In the shadow of the extraordinary events under way in the Middle East, Djibouti's presidential vote was always going to struggle for attention. Indeed, the plight of this tiny country, sandwiched between Somalia and Yemen, remains almost completely ignored. But as the primary seaport to 85 million landlocked Ethiopians, the center of anti-piracy efforts in the Horn of Africa, and a reliable Western ally in the war on terror, Djibouti is a strategically vital country in an unstable more

As the deadline to register candidates for Djibouti's 8 April presidential election has passed, no opposition candidates have registered. The boycott comes as further anti-government protests are planned. Sources confirmed that there will be only two names on the ballot paper: the incumbent President Ismaël Omar Guelleh and Mohammed Warsama, the former President of the Constitutional Court and an ally of President Guelleh.

Under an overcast sky, nearly 200 members of the Djiboutian Army’s elite 1st Rapid Action Regiment honed their infantry skills, mentored by members of the US Army National Guard’s 2nd Combined Arms Battalion, 137th Infantry Regiment. The training included instruction on squad movements, convoy operations, contact drills, camp security and marksmanship.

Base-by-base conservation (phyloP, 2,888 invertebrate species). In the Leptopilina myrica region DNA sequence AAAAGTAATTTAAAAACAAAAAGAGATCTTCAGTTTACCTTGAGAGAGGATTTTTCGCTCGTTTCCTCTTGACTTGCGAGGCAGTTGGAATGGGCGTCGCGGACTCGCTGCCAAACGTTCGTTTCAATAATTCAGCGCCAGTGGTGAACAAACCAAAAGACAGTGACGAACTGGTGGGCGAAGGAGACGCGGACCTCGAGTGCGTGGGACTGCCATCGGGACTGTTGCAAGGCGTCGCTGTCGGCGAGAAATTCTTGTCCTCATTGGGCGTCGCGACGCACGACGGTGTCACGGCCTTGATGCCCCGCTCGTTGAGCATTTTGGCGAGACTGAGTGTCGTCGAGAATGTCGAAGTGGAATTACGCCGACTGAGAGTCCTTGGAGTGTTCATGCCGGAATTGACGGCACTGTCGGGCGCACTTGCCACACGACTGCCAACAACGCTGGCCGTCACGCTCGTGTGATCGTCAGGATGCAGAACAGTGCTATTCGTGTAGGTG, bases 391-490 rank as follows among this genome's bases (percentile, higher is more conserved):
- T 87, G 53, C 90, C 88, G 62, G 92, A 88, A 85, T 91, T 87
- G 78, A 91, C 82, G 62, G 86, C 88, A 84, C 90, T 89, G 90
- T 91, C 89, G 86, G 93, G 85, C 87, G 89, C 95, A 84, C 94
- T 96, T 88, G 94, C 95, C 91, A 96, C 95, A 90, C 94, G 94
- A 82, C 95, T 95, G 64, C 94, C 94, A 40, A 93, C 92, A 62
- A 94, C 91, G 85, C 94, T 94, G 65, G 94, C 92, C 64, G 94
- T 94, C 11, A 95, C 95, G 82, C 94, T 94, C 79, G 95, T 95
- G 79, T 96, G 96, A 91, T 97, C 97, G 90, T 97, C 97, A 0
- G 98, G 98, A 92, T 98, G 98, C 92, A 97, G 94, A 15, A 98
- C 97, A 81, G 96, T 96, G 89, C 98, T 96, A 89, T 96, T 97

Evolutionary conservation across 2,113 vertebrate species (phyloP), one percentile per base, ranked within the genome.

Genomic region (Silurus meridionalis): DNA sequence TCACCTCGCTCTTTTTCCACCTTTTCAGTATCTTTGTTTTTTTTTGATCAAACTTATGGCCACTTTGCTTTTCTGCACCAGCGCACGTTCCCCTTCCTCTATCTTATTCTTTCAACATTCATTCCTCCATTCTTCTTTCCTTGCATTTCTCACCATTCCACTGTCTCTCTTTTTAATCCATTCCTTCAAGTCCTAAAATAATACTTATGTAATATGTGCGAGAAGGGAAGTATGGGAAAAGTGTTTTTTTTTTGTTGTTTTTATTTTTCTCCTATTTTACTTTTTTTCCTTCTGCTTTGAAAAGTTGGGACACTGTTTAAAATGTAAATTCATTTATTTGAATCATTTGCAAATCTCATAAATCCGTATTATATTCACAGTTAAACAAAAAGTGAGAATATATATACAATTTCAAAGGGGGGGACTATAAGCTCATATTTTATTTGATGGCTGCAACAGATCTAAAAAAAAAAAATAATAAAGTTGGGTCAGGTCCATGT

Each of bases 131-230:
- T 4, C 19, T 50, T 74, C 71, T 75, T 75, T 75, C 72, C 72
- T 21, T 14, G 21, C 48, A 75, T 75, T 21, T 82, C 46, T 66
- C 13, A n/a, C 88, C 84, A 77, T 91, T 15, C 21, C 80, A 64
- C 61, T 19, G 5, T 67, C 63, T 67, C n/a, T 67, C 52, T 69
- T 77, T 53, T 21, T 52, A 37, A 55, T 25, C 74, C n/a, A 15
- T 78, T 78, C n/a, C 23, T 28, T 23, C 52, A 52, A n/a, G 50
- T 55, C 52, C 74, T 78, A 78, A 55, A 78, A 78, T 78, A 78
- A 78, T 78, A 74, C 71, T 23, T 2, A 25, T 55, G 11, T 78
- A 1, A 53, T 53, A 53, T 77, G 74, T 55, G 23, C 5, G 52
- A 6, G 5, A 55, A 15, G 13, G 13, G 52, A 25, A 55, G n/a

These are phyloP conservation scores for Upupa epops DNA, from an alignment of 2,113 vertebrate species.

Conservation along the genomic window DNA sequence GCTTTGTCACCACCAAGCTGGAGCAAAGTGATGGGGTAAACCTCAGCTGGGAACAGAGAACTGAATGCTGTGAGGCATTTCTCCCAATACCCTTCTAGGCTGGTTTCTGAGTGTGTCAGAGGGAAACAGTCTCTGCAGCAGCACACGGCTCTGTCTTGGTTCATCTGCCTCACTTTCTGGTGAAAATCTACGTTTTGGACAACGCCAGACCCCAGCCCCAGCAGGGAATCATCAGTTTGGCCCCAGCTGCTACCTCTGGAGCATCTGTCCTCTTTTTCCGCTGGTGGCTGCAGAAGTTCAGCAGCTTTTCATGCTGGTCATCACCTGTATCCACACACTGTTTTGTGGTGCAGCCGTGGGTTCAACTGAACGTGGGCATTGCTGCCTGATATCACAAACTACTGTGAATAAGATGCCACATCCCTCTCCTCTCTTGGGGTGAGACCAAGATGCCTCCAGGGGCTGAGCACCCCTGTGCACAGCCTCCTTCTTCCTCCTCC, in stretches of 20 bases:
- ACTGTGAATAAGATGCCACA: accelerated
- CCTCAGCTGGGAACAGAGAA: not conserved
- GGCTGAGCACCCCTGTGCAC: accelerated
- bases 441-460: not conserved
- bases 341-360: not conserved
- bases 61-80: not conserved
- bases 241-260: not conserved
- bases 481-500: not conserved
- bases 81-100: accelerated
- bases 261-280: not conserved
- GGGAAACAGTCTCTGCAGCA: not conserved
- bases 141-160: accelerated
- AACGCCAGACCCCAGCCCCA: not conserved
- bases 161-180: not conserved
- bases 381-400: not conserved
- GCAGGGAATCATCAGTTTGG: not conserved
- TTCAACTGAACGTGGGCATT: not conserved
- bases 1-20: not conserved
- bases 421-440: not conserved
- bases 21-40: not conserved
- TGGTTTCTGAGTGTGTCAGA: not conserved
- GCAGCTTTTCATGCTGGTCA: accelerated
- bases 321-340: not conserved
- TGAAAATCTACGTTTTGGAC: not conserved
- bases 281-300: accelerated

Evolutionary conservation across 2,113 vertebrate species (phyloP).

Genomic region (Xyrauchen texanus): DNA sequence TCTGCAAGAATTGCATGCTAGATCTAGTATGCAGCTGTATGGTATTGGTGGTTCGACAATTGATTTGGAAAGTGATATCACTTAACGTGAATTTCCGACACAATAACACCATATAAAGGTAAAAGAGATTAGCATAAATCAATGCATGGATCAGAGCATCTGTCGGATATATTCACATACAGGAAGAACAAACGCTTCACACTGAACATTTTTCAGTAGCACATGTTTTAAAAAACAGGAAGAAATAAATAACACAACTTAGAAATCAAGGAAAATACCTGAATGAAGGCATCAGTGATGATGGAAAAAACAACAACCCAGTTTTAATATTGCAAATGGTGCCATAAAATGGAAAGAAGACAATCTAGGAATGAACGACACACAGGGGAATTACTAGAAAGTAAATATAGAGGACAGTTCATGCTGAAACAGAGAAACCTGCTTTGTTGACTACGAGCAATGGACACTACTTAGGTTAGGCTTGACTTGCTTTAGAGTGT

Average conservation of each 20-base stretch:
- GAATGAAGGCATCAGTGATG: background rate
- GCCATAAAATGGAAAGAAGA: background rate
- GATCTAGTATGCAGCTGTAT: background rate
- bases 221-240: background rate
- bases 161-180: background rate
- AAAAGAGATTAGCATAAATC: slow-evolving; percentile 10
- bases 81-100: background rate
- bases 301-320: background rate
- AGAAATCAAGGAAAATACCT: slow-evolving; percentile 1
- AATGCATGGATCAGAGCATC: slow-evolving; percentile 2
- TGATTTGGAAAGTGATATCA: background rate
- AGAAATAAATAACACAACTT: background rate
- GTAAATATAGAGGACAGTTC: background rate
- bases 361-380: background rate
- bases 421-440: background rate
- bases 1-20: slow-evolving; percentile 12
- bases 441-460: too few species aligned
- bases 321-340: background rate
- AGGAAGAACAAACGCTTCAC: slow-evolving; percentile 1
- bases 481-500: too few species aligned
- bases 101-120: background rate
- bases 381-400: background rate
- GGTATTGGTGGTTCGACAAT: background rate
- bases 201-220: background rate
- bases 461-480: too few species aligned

Djibouti has told the United States that an independent election observer mission is 'illegal' and suspended its partnership with the US-funded mission. Djibouti’s foreign ministry sent a diplomatic note to the US Embassy dated 2 March requesting the end of the partnership, alleging it had participated in and supported a violent 18 February opposition rally in which at least one person was killed, accusations the group denies.

The planned resumption of mass protests in Djibouti this weekend was hindered by massive police presence in the capital and arrests of about 300 opposition and civil society leaders. Friday 18 February saw an estimated 30,000 Djiboutians protesting in central Djibouti City.